James Joyner is the publisher of Outside the Beltway, an associate professor of security studies at the Marine Corps Command and Staff College, and a nonresident senior fellow at the Atlantic Council. He's a former Army officer and Desert Storm vet. He has a PhD in political science from The University of Alabama. Views expressed here are his own. Follow James on Twitter.

Comments

  1. Dave Schuler says:

    At this point the secondary effects of the legislation have so completely overwhelmed the objectives of the legislation that I have no ability to predict what will happen. As absurd as what they say so frequently is, there are at least some in Congress who actually believe what they say. Sure, there’s plenty of political posturing but what goes on in Congress isn’t 100% political posturing all of the time.

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  2. DL says:

    Michael Moore putting out the boycott of CT order does a tremendous disservice to the cool image of Big Brother in Orwell’s

    1984

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  3. Tlaloc says:

    ltimately, though, his solution — as with Dean — is the “nuclear option.”

    Reconciliation is not and never has been the nuclear option. The nuclear option was an idea for making filibustering of judicial candidates impossible. In other words stripping a right of the minority. There has indeed been some talk of that again but that is in no way connected to reconciliation that Dean and others have recommended.

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  4. I stopped paying attention around the 80th or 81st iteration of this bill. Someone wake me up when they sign something.

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  5. Joey Buzz says:

    Must vote now! There is no time to read words and understand passages when folks are dying and the country is going bankrupt.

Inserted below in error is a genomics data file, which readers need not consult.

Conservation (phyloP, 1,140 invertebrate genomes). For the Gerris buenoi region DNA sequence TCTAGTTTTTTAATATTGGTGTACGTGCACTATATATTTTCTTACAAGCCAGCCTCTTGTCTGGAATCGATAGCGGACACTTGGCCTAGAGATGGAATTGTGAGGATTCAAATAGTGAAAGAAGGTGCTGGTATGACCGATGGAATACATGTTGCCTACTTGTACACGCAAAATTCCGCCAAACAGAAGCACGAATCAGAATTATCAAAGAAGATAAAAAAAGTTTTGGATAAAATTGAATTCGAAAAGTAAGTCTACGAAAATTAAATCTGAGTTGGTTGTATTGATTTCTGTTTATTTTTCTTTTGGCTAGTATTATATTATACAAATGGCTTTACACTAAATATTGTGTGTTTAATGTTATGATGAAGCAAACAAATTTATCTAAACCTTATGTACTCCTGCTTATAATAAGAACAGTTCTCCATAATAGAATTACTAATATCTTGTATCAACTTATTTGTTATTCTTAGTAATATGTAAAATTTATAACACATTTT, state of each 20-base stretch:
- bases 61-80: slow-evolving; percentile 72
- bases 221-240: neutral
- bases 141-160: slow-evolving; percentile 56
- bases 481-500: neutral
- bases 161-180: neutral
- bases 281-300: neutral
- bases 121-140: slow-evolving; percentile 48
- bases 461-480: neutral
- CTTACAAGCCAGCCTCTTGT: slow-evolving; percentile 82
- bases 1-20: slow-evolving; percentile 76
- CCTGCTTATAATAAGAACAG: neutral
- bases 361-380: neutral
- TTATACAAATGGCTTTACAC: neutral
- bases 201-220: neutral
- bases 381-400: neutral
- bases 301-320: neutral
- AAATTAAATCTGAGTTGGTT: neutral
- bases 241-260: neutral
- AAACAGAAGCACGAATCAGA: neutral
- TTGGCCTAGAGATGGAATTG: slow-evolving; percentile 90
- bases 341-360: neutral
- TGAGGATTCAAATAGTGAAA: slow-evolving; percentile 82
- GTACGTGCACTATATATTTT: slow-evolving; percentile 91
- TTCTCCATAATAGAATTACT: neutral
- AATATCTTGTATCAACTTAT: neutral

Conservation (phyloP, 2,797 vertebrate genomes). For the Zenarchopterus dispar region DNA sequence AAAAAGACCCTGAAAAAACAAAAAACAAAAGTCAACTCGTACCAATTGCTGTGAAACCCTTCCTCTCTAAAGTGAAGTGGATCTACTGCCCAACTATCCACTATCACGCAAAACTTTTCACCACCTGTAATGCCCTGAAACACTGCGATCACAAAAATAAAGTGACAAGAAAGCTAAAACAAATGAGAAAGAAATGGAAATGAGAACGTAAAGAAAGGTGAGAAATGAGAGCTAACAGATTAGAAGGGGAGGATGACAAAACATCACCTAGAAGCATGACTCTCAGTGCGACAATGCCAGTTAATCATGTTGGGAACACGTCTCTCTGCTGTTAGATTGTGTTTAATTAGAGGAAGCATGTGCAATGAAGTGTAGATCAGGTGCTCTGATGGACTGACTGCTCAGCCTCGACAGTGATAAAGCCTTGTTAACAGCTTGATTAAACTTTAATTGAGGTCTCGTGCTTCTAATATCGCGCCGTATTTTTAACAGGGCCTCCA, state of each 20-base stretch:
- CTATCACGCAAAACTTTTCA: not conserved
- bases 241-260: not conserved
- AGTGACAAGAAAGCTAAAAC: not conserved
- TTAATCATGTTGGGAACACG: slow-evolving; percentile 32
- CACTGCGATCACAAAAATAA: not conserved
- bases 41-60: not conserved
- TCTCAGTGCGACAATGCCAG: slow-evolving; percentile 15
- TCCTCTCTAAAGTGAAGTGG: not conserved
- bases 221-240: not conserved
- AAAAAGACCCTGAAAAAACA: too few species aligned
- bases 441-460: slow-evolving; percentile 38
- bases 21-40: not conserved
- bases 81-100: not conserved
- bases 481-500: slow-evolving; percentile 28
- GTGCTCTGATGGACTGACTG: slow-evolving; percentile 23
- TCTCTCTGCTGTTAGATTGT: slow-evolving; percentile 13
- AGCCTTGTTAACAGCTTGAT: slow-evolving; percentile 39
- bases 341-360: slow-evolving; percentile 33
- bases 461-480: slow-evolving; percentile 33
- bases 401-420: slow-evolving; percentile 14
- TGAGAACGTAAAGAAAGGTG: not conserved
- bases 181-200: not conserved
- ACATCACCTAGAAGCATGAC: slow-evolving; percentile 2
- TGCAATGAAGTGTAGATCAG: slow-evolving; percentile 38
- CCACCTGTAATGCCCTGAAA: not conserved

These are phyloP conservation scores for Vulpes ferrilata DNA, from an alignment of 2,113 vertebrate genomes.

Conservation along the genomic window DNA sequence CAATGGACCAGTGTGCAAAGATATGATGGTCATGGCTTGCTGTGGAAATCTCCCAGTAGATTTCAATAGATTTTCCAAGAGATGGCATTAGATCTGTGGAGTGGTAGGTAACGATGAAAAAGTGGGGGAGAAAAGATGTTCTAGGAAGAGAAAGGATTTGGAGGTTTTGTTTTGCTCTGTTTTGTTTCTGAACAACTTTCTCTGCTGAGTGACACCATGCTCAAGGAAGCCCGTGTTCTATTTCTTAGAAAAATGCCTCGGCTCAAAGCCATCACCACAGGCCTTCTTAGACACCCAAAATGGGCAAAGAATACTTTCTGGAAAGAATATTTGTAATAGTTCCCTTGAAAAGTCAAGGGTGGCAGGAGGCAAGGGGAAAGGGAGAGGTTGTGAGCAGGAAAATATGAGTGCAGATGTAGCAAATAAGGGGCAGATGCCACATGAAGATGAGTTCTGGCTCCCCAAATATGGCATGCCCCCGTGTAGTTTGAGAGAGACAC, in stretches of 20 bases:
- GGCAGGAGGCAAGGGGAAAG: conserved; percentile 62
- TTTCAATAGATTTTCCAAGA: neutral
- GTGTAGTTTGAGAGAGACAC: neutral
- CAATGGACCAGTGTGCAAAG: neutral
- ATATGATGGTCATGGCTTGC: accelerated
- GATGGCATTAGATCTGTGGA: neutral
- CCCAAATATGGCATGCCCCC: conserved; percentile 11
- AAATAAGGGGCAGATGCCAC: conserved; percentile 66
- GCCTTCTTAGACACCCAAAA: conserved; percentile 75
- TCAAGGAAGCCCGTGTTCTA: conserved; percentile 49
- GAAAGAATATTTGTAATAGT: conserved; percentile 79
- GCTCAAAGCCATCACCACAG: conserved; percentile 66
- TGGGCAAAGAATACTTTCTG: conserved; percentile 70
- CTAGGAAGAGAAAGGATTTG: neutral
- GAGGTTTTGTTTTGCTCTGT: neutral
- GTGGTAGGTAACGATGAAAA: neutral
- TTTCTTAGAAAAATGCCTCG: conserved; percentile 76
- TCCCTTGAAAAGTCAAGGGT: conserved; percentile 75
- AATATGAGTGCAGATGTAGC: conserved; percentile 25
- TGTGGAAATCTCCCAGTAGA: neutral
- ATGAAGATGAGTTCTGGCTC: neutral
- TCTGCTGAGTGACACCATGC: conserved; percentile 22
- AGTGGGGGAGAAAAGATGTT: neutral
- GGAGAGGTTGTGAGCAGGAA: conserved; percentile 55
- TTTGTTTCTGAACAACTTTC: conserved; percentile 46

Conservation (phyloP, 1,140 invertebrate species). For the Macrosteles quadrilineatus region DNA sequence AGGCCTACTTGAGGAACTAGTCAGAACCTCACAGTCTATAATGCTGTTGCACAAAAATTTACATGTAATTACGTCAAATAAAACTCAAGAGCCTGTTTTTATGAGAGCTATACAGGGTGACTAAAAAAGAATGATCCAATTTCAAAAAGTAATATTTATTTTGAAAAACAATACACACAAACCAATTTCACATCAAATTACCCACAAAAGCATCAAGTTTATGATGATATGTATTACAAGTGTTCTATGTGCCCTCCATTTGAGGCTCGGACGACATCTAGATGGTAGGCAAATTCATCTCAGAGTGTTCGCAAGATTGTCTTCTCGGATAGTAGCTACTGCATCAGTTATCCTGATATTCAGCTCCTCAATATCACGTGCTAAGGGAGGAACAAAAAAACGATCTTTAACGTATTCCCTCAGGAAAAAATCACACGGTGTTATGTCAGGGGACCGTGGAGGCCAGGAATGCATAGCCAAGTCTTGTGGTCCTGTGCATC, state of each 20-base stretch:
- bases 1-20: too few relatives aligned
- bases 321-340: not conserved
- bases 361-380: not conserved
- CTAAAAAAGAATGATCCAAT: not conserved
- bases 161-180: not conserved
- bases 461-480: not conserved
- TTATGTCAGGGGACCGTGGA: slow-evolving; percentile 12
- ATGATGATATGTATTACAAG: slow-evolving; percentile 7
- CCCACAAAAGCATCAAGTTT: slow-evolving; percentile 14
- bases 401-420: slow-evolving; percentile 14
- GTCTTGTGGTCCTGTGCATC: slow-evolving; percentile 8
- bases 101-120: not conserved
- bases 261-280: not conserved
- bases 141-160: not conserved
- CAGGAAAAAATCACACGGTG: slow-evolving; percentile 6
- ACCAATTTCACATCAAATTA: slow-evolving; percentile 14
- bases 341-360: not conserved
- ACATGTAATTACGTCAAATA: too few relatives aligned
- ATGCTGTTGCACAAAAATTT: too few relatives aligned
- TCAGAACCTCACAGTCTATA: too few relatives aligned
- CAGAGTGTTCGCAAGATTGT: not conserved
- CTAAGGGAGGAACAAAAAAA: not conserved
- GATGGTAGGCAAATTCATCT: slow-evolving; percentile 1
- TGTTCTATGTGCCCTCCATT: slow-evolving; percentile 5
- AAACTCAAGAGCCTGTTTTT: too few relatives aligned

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  7. [...] Joyner | Thursday, December 17, 2009 In regards the current internecine Democratic fight over the health care compromise, Megan McArdle argues that many people are simply naive about as to how the negotiation [...]

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  8. floyd says:

    This just shows that GOVERNMENT CONTROL of health care is more important to the Left than any imagined gain in actual health care.

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  9. Steve Verdon says:

    Nate Silver has “20 Questions for Bill Killers” backhandedly arguing that the bill is, from a progressive standpoint, far better than the status quo and that the perfect shouldn’t be the enemy of the good.

    That is easy to believe when you are operating under the assumption that there is a room full of money somewhere there in the government.

    Only problem is, the room is now full of Soc. Sec. and Medicare IOUs, not money.

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  10. Gustopher says:

    Nate Silver’s 20 Questions miss the obvious: Mandates and subsidies without cost control is just a recipe for disaster.

    We’ve been throwing money at this problem for decades — private money, rather than public, mostly, but were spending twice as much of our GDP as other countries — and just throwing more government money at health care isn’t going to help in anything other than the short term.

    I hope the progressive wing of the Democrats holds firm, and that nothing is passed rather than this current “compromise”/appeasement.

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  11. Raoul says:

    Easy prediction: there will be no individual mandate. (There may not even be a bill but that’s harder to predict).

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  12. We pass whatever it takes to get to 60.

    Then we use reconciliation to fix the 60 vote mess.

    Then some new athlete arranges dogfights or bangs cocktail waitresses. Or possibly arranges cocktail waitress fights. Which would be infinitely more interesting than health care reform.

    The right wing stays crazy and enraged, the left wing stays pouty and smug, Lieberman remains a douche. We muddle through.

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  13. Brett says:

    I’ll go with it. It’s a patch-work bill anyways, which means that there’s almost going to be a mountain’s worth of reform bills on it later on, and you have to start somewhere. Social Security wasn’t exactly what it is now back when the Social Security Act of 1935 passed, for example.